New York state Sen. John Liu tweeted a video Monday in which he shared a racist voicemail he received, saying he hopes to draw attention to increased anti-Asian hate in New York City and across the country.
In the video, an apparent constituent can be heard hurling racist anti-Asian slurs at Liu, saying that Liu has lost the person's vote and telling him to “go back to … China.”
“Another day at the office,” an exasperated Liu says in the video.
Liu, who is Taiwanese American, said in an interview with NBC Asian America on Tuesday that it wasn’t the first racist message he has received, and thinks it likely won’t be the last. He said he believed it was important to call out the voicemail because it was “particularly heinous.”
“When people call out racism and bigotry, they don’t eliminate all future incidents, but I do believe that not letting these things slide has the effect of reducing the possibility and frequency of bigotry going forward,” he said.
Throughout his decadeslong career in New York politics, Liu, a Democrat, has broken barriers representing the Asian American community. In 2002, he became the first Asian American elected to the New York City Council, and in 2009, he became the first Asian American elected to citywide office when he became comptroller. About a decade later, he and state Sen. Kevin Thomas became the first Asian Americans elected to the New York state Senate.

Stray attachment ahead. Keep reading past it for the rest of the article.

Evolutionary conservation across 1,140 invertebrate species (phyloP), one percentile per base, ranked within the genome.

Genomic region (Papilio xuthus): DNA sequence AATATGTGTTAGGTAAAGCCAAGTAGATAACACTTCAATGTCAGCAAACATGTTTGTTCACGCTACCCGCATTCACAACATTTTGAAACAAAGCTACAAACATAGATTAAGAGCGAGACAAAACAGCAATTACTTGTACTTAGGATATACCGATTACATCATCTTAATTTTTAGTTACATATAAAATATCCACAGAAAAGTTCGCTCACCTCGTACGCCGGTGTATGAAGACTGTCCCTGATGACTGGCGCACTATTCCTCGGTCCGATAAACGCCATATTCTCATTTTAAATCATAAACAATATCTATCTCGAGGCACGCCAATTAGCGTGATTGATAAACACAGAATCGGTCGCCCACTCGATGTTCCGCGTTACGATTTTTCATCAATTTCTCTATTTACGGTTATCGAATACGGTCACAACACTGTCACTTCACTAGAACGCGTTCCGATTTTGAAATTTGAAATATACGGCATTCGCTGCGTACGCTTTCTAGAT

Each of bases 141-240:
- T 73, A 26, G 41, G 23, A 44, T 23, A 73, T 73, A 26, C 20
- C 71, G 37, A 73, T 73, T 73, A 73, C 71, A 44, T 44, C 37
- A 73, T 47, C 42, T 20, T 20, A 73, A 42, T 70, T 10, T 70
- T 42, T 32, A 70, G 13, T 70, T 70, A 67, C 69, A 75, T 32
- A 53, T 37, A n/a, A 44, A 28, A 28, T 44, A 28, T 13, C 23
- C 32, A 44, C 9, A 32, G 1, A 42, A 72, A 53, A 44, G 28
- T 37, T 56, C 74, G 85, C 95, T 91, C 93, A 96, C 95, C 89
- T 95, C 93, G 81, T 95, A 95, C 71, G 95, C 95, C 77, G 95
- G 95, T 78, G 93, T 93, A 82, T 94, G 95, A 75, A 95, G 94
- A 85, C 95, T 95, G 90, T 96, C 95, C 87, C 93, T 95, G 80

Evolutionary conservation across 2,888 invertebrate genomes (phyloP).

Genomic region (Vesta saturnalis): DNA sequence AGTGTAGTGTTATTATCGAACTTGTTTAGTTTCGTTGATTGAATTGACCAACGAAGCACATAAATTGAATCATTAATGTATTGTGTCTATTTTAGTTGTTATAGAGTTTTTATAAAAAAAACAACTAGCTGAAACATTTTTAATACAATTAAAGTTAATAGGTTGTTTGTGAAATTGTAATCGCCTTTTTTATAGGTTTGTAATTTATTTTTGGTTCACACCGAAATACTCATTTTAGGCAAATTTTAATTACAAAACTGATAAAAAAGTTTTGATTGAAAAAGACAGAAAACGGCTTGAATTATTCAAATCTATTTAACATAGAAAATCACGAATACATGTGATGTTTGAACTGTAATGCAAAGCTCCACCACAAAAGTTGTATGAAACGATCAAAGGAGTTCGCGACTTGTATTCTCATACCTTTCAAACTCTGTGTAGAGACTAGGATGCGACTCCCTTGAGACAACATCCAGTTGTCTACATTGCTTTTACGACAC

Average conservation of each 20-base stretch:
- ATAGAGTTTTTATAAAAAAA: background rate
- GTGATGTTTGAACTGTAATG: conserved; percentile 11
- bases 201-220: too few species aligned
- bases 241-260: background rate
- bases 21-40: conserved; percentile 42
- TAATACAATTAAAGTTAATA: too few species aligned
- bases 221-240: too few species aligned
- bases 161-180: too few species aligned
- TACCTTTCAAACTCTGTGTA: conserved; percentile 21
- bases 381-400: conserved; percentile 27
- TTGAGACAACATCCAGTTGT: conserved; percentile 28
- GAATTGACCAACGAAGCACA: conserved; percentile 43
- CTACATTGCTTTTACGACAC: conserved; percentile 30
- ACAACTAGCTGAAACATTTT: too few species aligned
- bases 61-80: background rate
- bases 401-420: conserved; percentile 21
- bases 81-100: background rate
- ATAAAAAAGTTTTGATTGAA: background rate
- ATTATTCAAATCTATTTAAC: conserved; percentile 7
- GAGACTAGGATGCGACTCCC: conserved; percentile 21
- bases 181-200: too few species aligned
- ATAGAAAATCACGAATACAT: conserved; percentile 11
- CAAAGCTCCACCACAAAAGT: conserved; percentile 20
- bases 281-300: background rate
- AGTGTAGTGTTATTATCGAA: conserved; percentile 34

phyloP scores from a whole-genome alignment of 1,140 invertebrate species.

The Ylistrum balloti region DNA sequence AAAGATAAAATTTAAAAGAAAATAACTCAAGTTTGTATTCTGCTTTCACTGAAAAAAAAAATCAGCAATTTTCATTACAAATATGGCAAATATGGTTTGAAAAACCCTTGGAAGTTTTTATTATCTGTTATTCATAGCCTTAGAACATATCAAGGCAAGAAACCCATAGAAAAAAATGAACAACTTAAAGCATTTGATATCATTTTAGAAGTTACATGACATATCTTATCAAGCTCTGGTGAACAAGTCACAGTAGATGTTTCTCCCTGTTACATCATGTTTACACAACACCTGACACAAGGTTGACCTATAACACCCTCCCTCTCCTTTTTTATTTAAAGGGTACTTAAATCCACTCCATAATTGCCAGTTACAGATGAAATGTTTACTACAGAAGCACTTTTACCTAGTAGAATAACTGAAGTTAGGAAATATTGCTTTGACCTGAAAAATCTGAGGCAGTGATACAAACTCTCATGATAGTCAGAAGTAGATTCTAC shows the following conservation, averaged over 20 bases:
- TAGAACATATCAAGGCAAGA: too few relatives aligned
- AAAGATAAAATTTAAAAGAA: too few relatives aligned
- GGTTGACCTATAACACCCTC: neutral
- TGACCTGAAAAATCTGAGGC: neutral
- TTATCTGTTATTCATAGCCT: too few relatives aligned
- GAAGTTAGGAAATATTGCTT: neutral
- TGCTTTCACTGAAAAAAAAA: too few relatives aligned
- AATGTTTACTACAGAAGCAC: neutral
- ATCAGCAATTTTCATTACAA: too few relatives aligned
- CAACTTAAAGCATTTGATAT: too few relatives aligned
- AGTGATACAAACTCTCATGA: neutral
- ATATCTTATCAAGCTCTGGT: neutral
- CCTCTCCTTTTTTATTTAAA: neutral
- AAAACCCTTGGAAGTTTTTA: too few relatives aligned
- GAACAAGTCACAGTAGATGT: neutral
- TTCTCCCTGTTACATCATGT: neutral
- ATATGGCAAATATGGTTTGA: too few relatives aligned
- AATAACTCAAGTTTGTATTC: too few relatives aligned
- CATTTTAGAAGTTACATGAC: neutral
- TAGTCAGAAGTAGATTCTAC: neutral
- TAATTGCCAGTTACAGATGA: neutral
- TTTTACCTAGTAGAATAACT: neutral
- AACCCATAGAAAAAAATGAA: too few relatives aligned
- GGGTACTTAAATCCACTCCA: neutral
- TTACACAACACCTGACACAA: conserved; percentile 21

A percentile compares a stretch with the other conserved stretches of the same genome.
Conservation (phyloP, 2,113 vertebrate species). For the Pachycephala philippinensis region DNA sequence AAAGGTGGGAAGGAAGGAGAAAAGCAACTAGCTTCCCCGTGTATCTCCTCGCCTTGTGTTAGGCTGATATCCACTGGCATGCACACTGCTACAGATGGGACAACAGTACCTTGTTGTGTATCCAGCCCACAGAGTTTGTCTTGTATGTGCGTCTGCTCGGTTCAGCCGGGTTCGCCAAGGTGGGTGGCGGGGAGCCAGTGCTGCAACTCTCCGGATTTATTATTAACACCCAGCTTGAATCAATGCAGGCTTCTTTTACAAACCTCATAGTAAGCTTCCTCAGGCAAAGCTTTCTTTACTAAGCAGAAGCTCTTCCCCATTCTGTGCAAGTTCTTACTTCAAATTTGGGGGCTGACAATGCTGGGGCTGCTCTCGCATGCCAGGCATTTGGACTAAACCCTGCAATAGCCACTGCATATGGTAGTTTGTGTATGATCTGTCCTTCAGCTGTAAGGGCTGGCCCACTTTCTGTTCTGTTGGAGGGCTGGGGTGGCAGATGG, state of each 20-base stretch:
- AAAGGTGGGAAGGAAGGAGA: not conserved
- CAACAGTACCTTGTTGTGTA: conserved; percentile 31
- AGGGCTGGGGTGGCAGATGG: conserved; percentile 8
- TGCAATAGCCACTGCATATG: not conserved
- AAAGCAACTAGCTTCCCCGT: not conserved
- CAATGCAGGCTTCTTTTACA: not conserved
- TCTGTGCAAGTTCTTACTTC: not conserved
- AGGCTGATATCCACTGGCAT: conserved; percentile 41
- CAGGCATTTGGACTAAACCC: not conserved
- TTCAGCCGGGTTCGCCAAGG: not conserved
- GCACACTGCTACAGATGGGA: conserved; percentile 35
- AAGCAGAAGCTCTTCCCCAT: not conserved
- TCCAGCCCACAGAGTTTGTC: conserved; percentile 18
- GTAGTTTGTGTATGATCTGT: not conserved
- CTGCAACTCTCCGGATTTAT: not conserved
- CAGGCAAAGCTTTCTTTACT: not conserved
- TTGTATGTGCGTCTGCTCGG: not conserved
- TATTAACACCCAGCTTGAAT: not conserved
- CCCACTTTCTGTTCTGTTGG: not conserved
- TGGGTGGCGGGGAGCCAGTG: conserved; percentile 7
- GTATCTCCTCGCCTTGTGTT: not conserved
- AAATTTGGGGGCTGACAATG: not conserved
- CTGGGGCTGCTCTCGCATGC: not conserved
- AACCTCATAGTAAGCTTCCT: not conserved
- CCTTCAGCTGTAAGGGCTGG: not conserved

“Throughout my years of public service, I’ve faced my share of bigotry,” Liu said.
The state senator, who represents the 11th district in Queens, received a flood of responses from other prominent New York politicians after posting about the incident on Twitter. Gov. Kathy Hochul called it “hateful, offensive language” that is “unacceptable.”
“I’m so sorry you had to experience this,” Hochul wrote on Twitter.
“So sorry John that you, your staff, and so many New Yorkers have had to experience such hate,” New York City Comptroller Brad Lander tweeted . “As we committed together at the dragon boat festival this weekend — a beautiful celebration of Chinese culture in NYC — we will work ceaselessly for a city that’s safe for all.”
In December, the New York City Police Department reported that incidents targeting people of Asian descent had at the time risen 361 percent since 2020. New York City has been marred by anti-Asian hate crimes since the onset of the coronavirus pandemic, so much so that Assembly member Ron Kim, who also represents Queens, called on Hochul in March to declare a state of emergency on the subject.
Liu said holding attackers and perpetrators accountable, as well as shoring up social services for the Asian American community and requiring curriculum focused on teaching about the Asian American experience and the history of the community in schools, are just some of the steps he believes could improve the status quo.
“There’s not one thing that needs to be done, there are a range,” he said.